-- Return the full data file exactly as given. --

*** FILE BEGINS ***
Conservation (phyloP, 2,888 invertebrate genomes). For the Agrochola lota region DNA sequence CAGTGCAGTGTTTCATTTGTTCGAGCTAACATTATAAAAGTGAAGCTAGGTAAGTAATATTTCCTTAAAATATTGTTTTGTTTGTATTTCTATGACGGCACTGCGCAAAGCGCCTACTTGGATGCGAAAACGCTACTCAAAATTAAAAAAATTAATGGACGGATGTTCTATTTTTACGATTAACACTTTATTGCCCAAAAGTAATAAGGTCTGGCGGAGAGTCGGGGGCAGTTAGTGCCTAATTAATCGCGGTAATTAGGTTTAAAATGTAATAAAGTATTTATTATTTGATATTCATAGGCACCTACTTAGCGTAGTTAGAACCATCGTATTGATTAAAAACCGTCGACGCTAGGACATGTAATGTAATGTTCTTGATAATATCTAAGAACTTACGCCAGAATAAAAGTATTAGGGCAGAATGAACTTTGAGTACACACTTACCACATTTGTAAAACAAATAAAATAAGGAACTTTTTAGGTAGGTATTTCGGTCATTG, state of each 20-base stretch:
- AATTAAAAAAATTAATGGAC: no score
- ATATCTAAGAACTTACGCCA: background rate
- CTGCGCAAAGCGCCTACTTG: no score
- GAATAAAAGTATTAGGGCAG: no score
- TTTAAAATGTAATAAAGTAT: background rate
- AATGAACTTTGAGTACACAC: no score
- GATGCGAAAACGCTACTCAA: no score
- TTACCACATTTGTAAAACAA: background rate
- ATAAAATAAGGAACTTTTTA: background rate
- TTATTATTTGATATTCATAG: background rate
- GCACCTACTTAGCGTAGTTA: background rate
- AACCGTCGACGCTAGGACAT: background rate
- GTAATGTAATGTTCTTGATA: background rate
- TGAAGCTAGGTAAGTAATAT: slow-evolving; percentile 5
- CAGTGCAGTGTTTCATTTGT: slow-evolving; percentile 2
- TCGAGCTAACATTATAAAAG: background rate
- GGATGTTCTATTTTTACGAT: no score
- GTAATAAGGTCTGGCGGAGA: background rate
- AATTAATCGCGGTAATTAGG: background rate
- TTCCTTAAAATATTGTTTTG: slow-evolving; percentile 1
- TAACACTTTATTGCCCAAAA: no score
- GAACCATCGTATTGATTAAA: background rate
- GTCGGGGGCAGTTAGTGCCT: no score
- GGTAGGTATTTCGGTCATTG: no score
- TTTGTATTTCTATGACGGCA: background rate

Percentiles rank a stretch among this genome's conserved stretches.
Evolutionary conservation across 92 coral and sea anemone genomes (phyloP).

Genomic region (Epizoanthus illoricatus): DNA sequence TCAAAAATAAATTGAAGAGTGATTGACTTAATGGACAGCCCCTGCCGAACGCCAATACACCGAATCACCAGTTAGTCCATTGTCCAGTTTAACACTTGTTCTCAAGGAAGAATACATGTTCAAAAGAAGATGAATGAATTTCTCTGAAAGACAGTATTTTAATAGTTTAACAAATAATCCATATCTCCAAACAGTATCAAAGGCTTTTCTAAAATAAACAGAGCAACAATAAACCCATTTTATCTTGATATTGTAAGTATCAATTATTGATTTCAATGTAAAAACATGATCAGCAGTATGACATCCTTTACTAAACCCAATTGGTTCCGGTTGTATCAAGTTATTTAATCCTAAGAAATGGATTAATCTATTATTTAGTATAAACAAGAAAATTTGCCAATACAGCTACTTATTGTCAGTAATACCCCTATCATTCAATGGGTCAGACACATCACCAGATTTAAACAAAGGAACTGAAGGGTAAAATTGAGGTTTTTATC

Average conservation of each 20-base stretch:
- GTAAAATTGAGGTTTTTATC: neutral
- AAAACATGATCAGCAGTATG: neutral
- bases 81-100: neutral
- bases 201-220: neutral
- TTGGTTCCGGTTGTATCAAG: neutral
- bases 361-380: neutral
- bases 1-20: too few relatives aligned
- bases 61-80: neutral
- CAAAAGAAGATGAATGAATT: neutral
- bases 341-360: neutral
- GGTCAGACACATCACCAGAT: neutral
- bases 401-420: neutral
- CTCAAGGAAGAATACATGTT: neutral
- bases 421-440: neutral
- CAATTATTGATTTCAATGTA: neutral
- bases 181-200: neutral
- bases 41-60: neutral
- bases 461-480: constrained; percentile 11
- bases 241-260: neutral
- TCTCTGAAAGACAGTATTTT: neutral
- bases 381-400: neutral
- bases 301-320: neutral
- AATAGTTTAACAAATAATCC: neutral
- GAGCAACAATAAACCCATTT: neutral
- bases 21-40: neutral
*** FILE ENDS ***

Conservation (phyloP, 2,888 invertebrate genomes). For the Agrochola lota region DNA sequence CAGTGCAGTGTTTCATTTGTTCGAGCTAACATTATAAAAGTGAAGCTAGGTAAGTAATATTTCCTTAAAATATTGTTTTGTTTGTATTTCTATGACGGCACTGCGCAAAGCGCCTACTTGGATGCGAAAACGCTACTCAAAATTAAAAAAATTAATGGACGGATGTTCTATTTTTACGATTAACACTTTATTGCCCAAAAGTAATAAGGTCTGGCGGAGAGTCGGGGGCAGTTAGTGCCTAATTAATCGCGGTAATTAGGTTTAAAATGTAATAAAGTATTTATTATTTGATATTCATAGGCACCTACTTAGCGTAGTTAGAACCATCGTATTGATTAAAAACCGTCGACGCTAGGACATGTAATGTAATGTTCTTGATAATATCTAAGAACTTACGCCAGAATAAAAGTATTAGGGCAGAATGAACTTTGAGTACACACTTACCACATTTGTAAAACAAATAAAATAAGGAACTTTTTAGGTAGGTATTTCGGTCATTG, state of each 20-base stretch:
- AATTAAAAAAATTAATGGAC: no score
- ATATCTAAGAACTTACGCCA: background rate
- CTGCGCAAAGCGCCTACTTG: no score
- GAATAAAAGTATTAGGGCAG: no score
- TTTAAAATGTAATAAAGTAT: background rate
- AATGAACTTTGAGTACACAC: no score
- GATGCGAAAACGCTACTCAA: no score
- TTACCACATTTGTAAAACAA: background rate
- ATAAAATAAGGAACTTTTTA: background rate
- TTATTATTTGATATTCATAG: background rate
- GCACCTACTTAGCGTAGTTA: background rate
- AACCGTCGACGCTAGGACAT: background rate
- GTAATGTAATGTTCTTGATA: background rate
- TGAAGCTAGGTAAGTAATAT: slow-evolving; percentile 5
- CAGTGCAGTGTTTCATTTGT: slow-evolving; percentile 2
- TCGAGCTAACATTATAAAAG: background rate
- GGATGTTCTATTTTTACGAT: no score
- GTAATAAGGTCTGGCGGAGA: background rate
- AATTAATCGCGGTAATTAGG: background rate
- TTCCTTAAAATATTGTTTTG: slow-evolving; percentile 1
- TAACACTTTATTGCCCAAAA: no score
- GAACCATCGTATTGATTAAA: background rate
- GTCGGGGGCAGTTAGTGCCT: no score
- GGTAGGTATTTCGGTCATTG: no score
- TTTGTATTTCTATGACGGCA: background rate

Percentiles rank a stretch among this genome's conserved stretches.
Evolutionary conservation across 92 coral and sea anemone genomes (phyloP).

Genomic region (Epizoanthus illoricatus): DNA sequence TCAAAAATAAATTGAAGAGTGATTGACTTAATGGACAGCCCCTGCCGAACGCCAATACACCGAATCACCAGTTAGTCCATTGTCCAGTTTAACACTTGTTCTCAAGGAAGAATACATGTTCAAAAGAAGATGAATGAATTTCTCTGAAAGACAGTATTTTAATAGTTTAACAAATAATCCATATCTCCAAACAGTATCAAAGGCTTTTCTAAAATAAACAGAGCAACAATAAACCCATTTTATCTTGATATTGTAAGTATCAATTATTGATTTCAATGTAAAAACATGATCAGCAGTATGACATCCTTTACTAAACCCAATTGGTTCCGGTTGTATCAAGTTATTTAATCCTAAGAAATGGATTAATCTATTATTTAGTATAAACAAGAAAATTTGCCAATACAGCTACTTATTGTCAGTAATACCCCTATCATTCAATGGGTCAGACACATCACCAGATTTAAACAAAGGAACTGAAGGGTAAAATTGAGGTTTTTATC

Average conservation of each 20-base stretch:
- GTAAAATTGAGGTTTTTATC: neutral
- AAAACATGATCAGCAGTATG: neutral
- bases 81-100: neutral
- bases 201-220: neutral
- TTGGTTCCGGTTGTATCAAG: neutral
- bases 361-380: neutral
- bases 1-20: too few relatives aligned
- bases 61-80: neutral
- CAAAAGAAGATGAATGAATT: neutral
- bases 341-360: neutral
- GGTCAGACACATCACCAGAT: neutral
- bases 401-420: neutral
- CTCAAGGAAGAATACATGTT: neutral
- bases 421-440: neutral
- CAATTATTGATTTCAATGTA: neutral
- bases 181-200: neutral
- bases 41-60: neutral
- bases 461-480: constrained; percentile 11
- bases 241-260: neutral
- TCTCTGAAAGACAGTATTTT: neutral
- bases 381-400: neutral
- bases 301-320: neutral
- AATAGTTTAACAAATAATCC: neutral
- GAGCAACAATAAACCCATTT: neutral
- bases 21-40: neutral